Republican operatives fear putting fundraising data in Trump's hands

(Yahoo News photo Illustration; photos: AP, Getty)
(Yahoo News photo Illustration; photos: AP, Getty)

WASHINGTON — The Republican Party’s efforts to build a small-dollar donation machine to keep up with the Democrats has hit a wall: a deep mistrust of President Trump and his campaign among Republican operatives.

Republican brass are crafting a new online fundraising tool to match the Democrats’ small-dollar fundraising juggernaut that helped carry them to victory in the 2018 midterm elections. But some GOP operatives who would be the ones to purchase the tool don’t want Trump and his family raiding their campaign lists for their own benefit, said campaign consultants reached by Yahoo News.

“They’re scared of adopting it. Imagine Trump owning our data — handing everything over to that guy, the guy who f****s with everybody, who has destroyed our party,” said a senior consultant for a conservative political group with national clients.

Republicans involved with the effort say there are no delays and everything is moving smoothly, and dismissed concerns about Trump stealing data as sour grapes from consultants who will lose money because they didn’t win the work on the project, now known as WINRED.

"We are very optimistic about how things are rolling along in forming this joint venture,” said a Republican with direct knowledge of the project’s development. “Things are really coming together operationally, and we're very encouraged from the donor community — they understand this is something the party needs."

Architects of the new project guaranteed that vendors’ data would be safe against intrusion or poaching by Trump and his campaign. “We’re an open book on what The Data Trust can and can’t do,” said Gerrit Lansing, one of the main architects of the new WINRED. “No one can get any donor data from Data Trust at anytime.”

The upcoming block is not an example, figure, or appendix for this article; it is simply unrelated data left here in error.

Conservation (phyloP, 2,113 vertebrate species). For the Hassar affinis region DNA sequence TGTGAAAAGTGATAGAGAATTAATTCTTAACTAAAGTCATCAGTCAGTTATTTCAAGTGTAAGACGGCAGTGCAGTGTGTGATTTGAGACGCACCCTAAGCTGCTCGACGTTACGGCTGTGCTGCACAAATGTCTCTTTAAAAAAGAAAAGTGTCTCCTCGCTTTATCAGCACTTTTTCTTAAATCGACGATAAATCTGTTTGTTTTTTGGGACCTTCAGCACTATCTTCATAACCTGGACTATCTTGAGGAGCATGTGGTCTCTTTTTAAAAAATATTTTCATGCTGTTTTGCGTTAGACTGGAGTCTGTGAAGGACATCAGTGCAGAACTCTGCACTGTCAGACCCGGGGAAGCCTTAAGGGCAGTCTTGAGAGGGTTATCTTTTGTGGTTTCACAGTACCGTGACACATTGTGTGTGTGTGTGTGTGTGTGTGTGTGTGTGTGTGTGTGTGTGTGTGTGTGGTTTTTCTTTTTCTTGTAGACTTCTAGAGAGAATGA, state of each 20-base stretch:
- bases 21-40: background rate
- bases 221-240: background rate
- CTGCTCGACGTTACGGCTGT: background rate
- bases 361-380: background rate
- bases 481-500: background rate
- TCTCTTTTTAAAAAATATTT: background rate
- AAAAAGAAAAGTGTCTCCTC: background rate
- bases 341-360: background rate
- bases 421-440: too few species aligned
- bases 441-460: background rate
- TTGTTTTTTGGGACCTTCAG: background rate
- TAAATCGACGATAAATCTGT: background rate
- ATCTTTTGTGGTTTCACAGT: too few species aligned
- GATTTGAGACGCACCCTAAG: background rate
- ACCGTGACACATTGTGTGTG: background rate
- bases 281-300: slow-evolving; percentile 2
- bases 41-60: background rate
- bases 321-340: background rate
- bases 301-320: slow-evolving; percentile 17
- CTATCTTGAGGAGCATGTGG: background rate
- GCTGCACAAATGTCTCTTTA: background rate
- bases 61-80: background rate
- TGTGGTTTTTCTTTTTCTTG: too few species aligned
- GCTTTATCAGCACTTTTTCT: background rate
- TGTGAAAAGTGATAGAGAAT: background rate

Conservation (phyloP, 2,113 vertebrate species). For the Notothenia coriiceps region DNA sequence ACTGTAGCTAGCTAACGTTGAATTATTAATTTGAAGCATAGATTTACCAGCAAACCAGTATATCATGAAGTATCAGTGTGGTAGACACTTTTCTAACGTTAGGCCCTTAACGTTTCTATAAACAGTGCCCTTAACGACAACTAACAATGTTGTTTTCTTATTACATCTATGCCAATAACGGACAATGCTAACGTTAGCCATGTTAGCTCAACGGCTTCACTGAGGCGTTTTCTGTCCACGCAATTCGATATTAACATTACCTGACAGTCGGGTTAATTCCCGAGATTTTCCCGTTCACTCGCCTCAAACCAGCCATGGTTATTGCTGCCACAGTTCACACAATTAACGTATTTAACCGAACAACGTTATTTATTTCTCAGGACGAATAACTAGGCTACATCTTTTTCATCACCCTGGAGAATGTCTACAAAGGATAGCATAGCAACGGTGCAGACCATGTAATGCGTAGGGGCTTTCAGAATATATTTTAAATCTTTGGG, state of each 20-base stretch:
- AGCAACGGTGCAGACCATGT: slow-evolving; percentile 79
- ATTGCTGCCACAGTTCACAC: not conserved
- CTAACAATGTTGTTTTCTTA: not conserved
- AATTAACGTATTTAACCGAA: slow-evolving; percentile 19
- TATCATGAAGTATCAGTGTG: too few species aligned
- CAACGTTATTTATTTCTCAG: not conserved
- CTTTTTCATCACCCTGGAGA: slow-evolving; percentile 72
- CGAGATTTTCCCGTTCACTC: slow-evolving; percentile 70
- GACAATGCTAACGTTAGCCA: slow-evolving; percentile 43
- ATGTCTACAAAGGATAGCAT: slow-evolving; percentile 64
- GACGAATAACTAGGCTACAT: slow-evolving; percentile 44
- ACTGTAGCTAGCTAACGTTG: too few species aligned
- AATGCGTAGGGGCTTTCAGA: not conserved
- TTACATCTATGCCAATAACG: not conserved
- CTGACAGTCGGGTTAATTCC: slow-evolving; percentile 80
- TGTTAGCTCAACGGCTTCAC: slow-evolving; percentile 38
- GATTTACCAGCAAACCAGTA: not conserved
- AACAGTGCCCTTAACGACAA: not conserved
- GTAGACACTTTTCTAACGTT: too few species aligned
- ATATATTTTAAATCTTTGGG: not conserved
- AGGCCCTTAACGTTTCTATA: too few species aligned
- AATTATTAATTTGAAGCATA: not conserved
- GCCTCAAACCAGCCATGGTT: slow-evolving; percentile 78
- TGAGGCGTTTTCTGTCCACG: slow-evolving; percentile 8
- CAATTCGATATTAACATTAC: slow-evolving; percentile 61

The project recently changed its name from “Patriot Pass” to “WINRED,” after New England Patriots owner Robert Kraft called President Donald Trump and complained the project sounded like it was affiliated with his football team, according to a Republican familiar with the call from Kraft.

The fight over WINRED and online fundraising marks one of the last holdouts of the Republican establishment against Trump.

At the center of the problem is the very lifeblood of political operations — donor lists and voter data. Campaign consultants, many of them former staff for the party’s major political committees and veterans of presidential bids, sell their services to candidates based on their success — and their success is built on helping the candidates raise money and reach voters.

The Republican political ecosphere is filled with veterans of the Bush, McCain and Romney campaigns — many of them still deeply distrusting of Trump. But the concerns extend to converts to Trump, including staunch conservatives, afraid that Trump’s main operatives will steal their business, because they would have backdoor access to their clients and donors via the new operation.

On the other side is a loose political collaboration formed by the Trump campaign, the RNC and Senate Majority Leader Mitch McConnell’s top political aide, racing to plug a glaring hole in the Republicans’ operations heading into the 2020 elections.

Senate Majority Leader Mitch McConnell, R-Ky. (J. Scott Applewhite/AP)
Senate Majority Leader Mitch McConnell, R-Ky. (J. Scott Applewhite/AP)

Democrats raised an astounding amount of money through the online fundraising operation ActBlue in 2018, helping them win back control of the House and cut into Republicans’ dominance in the governorships and statehouses, heading into a critical round of redistricting after the 2020 census. And ActBlue is the same engine that has fueled rocket-paced starts in the Democratic primary by upstarts like former Rep. Beto O’Rourke and first-term Sen. Kamala Harris.